We need sharply-focussed and sophisticated plans
?, PN, November 13, 2017) echoes my own letter of October 16 in which I commended Mayor Smith's comment that the future of the Peninsula required "thought" and suggested how that thought might be fleshed out.
However, Mayor Smith's "thought" for the Peninsula doesn't seem to have gone any further than that one paragraph in the newspaper, and we are still being faced with proposals, such as the Sporties project, that have no rational framework for assessment.
Mayor Smith has to do more than just think (vide the Kangy Angy catastrophe and the Gosford CBD snafu) to get Central Coast development on track and to justify her full-time salary.
We expect more than weekly anodyne paragraphs in the local throw-away for our money, but what evidence is there that the Council has taken a single active step towards resolving the crucial issues facing the region?
Much is being made of the upcoming Community Strategic Plan, as it makes its way through the turgid waters of the preparation process.
However, both Gosford and Wyong had a Community Strategic Plan, and what concrete results have we seen emerging from these plans?
My hope is that the independently-produced Community Plan for the Central Coast (CPCC) can be given a more action-oriented format and used as a template for policy identification at the next Council election.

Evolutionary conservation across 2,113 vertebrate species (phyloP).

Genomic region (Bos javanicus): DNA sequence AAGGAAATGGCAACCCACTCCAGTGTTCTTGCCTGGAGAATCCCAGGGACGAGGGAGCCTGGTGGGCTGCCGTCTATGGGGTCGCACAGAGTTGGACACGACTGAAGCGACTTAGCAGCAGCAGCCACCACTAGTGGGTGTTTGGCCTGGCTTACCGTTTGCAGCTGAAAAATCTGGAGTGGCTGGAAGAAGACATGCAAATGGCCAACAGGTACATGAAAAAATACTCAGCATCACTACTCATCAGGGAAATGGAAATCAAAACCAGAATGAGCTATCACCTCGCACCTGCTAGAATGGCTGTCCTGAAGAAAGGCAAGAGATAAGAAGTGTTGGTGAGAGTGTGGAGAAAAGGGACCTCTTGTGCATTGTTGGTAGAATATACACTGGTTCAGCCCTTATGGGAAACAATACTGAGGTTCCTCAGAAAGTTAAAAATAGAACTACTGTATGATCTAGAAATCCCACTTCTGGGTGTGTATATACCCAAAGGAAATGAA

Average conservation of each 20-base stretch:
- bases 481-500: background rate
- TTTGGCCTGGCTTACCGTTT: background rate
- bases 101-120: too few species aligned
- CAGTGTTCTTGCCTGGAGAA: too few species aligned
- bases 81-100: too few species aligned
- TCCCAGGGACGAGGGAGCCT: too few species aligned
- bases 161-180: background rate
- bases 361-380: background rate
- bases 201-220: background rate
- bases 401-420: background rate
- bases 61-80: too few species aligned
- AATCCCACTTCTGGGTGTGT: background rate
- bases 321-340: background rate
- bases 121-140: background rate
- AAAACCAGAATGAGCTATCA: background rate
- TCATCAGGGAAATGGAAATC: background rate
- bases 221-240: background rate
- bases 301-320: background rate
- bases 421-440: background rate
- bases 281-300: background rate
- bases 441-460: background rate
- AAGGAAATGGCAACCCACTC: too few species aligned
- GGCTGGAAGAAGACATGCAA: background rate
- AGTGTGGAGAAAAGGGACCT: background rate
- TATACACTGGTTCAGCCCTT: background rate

However, this will still not provide the detailed technical structure required for day-to-day management of housing/infrastructure/environmental co-ordination in specific neighbourhoods: these structure plans require comprehensive studies (not evident in the Gosford CBD planning now supposedly underway) and analysis in their preparation.
The pathetic lack of factual underpinning for the so-called Regional Plan underlines the weakness of the instruments on which we currently rely.
We don't need bigger plans: the Gosford Development Control Plan alone runs to 123 pages, and what good has that done us?
We need sharply-focussed and sophisticated plans that we can rely on over a reasonable period of time, not cumbersome documents that invite frequent spot rezoning and variations with no long-term goal.
It would be even better if the Council took an active development role, instead of sitting passively by and merely reacting to initiatives from outside parties, but that is probably asking too much of the limited imagination of our councillors.
Email, 17 Nov 2017
Bruce Hyland, Woy Woy